Where does my money go when I donate to VSO?
The money you donate to this campaign will be spent to support our life saving work in countries around the world, including the supply of medical equipment and training by volunteers. You can read much more about how VSO raised and spent your generous donations in 2015/16 in our Global Annual Review 2016.
How much do VSO spend on admin and salary costs?
Last year 87p of every £1 you gave went directly towards fighting poverty worldwide. The remaining 13p was spent on day-to-day running of the charity and raising the next £1 so that we can help even more people this year.
What do VSO do?
VSO is the world’s leading international development organisation that fights poverty overseas through the lasting power of volunteers. We bring people together to generate insights, ideas and, above all, action on poverty and exclusion. Our extraordinary volunteers work with local experts, organisations, governments and businesses in some of the world’s poorest communities, using their unique skills and experience to help improve lives for generations to come.
For more information please see Fighting Poverty.
Where does the 1 million figure come from?
One million babies died on their first day of life in 2012. This is from the Save the Children report Ending Newborn Deaths released in 2014.
How did you arrive at the ‘every 34 seconds’ figure?
One million babies died on their first day of life in 2012, which equates to one baby every 34 seconds. This is from the Save the Children report Ending Newborn Deaths released in 2014.
Where does the statistic that in Uganda only 58% of women have a skilled health worker present when giving birth come from?
This comes from the Save the Children report Ending Newborn Deaths released in 2014.
Where does VSO operate?
We provide vital resources and skilled volunteers to 24 countries around the world. For more information about the projects we run in these countries please see here.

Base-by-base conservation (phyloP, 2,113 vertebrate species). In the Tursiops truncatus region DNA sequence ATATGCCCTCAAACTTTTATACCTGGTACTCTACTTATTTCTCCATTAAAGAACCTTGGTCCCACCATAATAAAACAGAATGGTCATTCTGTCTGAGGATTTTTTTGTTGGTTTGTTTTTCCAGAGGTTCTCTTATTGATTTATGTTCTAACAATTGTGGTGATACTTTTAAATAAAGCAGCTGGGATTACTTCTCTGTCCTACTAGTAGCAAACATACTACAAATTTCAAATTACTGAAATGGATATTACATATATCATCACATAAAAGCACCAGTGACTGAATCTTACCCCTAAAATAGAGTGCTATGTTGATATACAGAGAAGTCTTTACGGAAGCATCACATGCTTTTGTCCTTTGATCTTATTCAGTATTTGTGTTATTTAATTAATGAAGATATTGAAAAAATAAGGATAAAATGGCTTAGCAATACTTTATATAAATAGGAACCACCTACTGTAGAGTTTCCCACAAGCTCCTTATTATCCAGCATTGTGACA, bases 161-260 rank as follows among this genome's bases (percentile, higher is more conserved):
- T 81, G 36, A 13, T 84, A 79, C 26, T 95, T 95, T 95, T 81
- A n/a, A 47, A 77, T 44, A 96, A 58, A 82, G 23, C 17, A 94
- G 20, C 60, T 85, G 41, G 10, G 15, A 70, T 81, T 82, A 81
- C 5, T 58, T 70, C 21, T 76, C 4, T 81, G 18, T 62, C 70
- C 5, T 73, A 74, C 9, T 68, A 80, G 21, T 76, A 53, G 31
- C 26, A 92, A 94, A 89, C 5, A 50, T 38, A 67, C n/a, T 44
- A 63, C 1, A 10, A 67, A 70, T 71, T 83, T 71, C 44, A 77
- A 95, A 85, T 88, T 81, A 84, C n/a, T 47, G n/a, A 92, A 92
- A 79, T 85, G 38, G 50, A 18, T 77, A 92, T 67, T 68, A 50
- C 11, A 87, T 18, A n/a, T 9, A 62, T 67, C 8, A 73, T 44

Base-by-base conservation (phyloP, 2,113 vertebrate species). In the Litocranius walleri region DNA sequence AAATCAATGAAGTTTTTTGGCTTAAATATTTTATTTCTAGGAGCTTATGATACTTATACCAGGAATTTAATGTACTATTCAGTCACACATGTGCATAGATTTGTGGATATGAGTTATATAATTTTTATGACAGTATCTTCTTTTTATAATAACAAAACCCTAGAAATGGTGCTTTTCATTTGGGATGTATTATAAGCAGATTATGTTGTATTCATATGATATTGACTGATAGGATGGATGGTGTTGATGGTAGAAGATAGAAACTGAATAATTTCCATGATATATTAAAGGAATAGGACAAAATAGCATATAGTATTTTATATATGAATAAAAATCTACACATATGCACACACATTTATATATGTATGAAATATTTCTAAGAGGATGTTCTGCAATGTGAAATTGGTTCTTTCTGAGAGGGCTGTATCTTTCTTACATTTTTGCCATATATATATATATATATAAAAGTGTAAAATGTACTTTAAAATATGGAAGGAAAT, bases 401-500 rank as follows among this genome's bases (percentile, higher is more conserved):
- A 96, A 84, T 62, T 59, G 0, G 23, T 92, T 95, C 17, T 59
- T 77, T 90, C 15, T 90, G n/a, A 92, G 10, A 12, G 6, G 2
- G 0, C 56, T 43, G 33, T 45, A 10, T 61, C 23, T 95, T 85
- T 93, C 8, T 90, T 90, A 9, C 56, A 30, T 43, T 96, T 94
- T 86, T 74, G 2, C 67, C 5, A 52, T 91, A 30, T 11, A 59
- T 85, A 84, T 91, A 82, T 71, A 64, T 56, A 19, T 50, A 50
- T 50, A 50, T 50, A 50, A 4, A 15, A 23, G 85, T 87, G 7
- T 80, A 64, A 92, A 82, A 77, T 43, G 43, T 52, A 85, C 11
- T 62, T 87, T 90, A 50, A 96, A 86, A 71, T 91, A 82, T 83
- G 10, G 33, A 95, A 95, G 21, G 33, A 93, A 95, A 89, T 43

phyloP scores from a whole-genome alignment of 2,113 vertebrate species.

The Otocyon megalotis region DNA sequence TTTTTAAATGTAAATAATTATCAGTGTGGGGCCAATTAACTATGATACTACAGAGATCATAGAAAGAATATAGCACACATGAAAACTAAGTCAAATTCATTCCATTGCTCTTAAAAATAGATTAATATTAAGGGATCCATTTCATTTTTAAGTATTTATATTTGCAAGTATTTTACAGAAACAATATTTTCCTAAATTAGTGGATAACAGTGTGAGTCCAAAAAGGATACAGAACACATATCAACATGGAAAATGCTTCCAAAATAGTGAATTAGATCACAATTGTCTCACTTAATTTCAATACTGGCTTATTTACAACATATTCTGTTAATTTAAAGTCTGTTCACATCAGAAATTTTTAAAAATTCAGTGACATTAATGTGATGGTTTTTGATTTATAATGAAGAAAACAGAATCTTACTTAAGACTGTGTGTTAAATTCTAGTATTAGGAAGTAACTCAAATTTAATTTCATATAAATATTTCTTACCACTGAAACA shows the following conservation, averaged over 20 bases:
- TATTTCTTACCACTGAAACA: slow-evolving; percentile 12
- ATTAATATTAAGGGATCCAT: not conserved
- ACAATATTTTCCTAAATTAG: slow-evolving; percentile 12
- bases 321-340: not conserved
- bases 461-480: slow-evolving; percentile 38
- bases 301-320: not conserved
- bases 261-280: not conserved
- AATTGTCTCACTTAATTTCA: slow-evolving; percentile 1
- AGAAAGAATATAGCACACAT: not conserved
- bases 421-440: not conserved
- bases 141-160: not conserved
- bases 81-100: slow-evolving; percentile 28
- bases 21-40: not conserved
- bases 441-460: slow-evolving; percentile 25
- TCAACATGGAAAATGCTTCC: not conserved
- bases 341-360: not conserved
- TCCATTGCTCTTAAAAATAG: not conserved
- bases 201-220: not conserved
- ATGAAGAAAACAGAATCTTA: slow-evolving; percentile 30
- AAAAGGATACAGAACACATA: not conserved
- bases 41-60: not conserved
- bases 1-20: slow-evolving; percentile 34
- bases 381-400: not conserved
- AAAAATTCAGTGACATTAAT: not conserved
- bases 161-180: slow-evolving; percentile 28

Is the story in your campaign real?
Yes. All of the mothers, babies, volunteers and staff mentioned in the campaign are real people who have shared their stories with us, and given us permission to share these with you. In some cases names have been changed to protect identities and representative photographs have been used.
Where does the story about parents in Uganda not naming their babies come from?
VSO Volunteer Doctor Aisling Walsh highlighted this practice during her time in the Gulu Neonatal Intensive Care Unit. Over the six months she volunteered there she picked this up from the mothers she supported. There are many cultural practices around baby naming in the Acholi region, including giving babies names that reference the fact that they have survived, for example Obwot/Abwot meaning ‘I survived death’, and Oyik/Ayiko meaning ‘I have buried too many’.
Sources: interviews with Dr Aisling Walsh, Identity, Memory and Gender in Child naming Among the Acholi people of Northern Uganda by Dr Charles Amone.
Where does the statistic “in Uganda the neonatal mortality rate is 10 times higher than that of the UK” come from?
The World Health Organisation publish neonatal mortality statistics, see here.
Where does the statement “from the six months between July to December 2015, the mortality rate was 16.1% – now it’s 9.7%” come from?
The source is an interview with VSO Volunteer Doctor Aisling Walsh, June 2016, while working at Gulu Regional Referral Hospital.
I’m not sure if my donation has been received / I entered my information correctly.
If your donation is successful you will have received a thank you email from us. If you’re not sure please contact Nicole in our supporter care team on firstname.lastname@example.org or 020 8780 7501.
Who took the photos used in this campaign?
All photos are by Ginny Lattul, unless otherwise specified.